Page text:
Typically when we talk about healthcare IT, the concerns are privacy and security – two of the major parameters of HIPAA compliance https://www.atlantic.net/blog/2013/11/27/hipaa-compliant-hosting-requirements-easy-solution-oriented-checklist/. However, data isn’t just important to protect. The way the data is measured, stored, and accessed can be a game changer for various medical issues and millions of patients.
Cloud computing has special applications for the field of medicine. Let’s look at how cloud computing is revolutionizing various aspects of healthcare.
Broad implications for medical research
Cloud computing is making it simpler and more cost-effective to find new treatments of diseases http://www.ihealthbeat.org/articles/2012/10/4/medical-researchers-tap-cloud-computing-for-analyzing-information. Because of the way the cloud is structured, with extensive resources available as needed, it’s optimized for crunching large pools of numbers to process and understand big data.
Dr. Michael Cunningham, a physician in Seattle, has experienced the significance of cloud computing to target various conditions. His particular point of focus is craniosynostosis, a health problem experienced by young children in which the skull has unified prior to it being safe (because the brain is still growing rapidly). In patients with the disease, the brain is trapped inside a tight spot, which can lead to a host of additional medical difficulties.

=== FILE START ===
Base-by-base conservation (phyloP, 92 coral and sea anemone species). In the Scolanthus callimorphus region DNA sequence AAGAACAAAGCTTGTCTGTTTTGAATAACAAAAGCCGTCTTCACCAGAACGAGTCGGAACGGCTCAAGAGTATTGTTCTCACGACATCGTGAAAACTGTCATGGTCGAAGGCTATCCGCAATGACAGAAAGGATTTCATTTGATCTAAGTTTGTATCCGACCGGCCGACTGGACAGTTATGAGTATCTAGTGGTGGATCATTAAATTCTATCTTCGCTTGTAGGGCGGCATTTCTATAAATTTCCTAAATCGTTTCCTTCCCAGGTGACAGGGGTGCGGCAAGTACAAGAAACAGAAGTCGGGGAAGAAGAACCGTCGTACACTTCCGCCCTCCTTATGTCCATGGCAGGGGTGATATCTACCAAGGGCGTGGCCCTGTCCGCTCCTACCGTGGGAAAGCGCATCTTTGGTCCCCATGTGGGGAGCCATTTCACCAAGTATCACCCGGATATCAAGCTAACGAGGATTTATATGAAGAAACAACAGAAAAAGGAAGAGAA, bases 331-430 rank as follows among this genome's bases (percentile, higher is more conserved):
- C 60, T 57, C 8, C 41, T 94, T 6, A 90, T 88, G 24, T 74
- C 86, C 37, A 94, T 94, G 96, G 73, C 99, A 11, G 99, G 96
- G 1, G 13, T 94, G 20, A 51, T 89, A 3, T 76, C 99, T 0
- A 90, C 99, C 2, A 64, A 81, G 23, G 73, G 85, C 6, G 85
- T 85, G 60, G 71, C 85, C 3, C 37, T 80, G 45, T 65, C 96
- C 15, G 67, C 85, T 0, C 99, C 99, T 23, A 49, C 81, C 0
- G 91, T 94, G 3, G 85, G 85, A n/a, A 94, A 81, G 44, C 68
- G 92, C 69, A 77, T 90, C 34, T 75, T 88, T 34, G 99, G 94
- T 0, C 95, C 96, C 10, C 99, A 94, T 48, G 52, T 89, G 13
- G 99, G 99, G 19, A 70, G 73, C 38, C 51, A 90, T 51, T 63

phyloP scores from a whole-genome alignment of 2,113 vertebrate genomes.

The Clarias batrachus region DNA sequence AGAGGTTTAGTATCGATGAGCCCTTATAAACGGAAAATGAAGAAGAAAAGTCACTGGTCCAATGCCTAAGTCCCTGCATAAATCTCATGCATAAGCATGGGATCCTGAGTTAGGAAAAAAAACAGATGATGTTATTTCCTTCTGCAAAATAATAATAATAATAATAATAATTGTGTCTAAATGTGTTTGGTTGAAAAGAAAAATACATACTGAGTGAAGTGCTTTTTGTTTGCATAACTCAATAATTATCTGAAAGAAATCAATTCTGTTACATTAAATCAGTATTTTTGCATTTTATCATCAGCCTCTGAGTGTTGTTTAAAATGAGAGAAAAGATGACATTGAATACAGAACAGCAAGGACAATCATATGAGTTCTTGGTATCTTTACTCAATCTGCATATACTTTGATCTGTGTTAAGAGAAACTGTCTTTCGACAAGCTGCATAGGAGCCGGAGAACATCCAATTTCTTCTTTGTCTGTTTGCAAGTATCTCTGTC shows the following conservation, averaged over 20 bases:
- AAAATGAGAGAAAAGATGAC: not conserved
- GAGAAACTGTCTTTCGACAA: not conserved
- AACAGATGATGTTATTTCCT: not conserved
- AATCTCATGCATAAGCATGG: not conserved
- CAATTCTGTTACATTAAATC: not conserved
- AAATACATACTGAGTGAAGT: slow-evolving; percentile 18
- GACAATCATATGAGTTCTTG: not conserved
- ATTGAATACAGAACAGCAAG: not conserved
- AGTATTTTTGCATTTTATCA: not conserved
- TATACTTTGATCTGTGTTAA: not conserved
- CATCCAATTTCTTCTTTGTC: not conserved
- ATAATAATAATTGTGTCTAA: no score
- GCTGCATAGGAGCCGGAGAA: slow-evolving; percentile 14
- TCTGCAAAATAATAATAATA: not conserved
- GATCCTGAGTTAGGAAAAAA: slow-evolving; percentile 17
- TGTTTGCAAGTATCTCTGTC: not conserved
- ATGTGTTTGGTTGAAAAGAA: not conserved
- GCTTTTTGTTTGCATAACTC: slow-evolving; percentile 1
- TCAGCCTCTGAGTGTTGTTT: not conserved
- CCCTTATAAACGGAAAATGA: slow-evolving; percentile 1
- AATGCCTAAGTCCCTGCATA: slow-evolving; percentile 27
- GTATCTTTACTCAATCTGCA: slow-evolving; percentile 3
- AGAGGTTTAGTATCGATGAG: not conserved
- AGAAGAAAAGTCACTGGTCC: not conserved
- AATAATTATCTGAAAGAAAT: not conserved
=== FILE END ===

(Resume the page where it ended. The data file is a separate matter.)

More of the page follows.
Dr. Cunningham and others in his field have been convinced that with the disease, the cells of the bone are not transferring messages to each other properly. Better data, they realized, would mean a big step forward for those searching for a cure. With cloud computing, they found it. Using a massive pool of cloud-based data, the study authors were able to determine commonalities between certain individuals experiencing the disease. The cost and time-consuming nature of the task prior to cloud computing may have meant that study would never have taken place.
Mobile apps for preventative health & monitoring
Dr. Eric Topol recently reviewed a number of types of health-related mobile apps that have become possible in the age of the cloud http://www.npr.org/2013/09/06/219669550/this-docs-prescription-use-this-app-twice-daily. Smartphone apps that provide a monitoring or preventative function cover a broad spectrum.
Simple tasks can be completed through mobile apps, such as a cardiogram or checks of blood pressure and blood sugar levels. Those capabilities are impressive, but they only scratch the service of what is available. One app, for example, monitors to determine whether a person might have sleep apnea, while another checks posture and your ratio of standing versus sitting.
A few of the major healthcare monitoring apps are as follows:
· Cardiogram: ECG Check and AliveCor both determine any potential incidents of arrhythmia.
· Glucose: Withings and iHealth are two choices to monitor blood sugar, through the use of a fingerstick, so that a separate glucose reading device is unnecessary.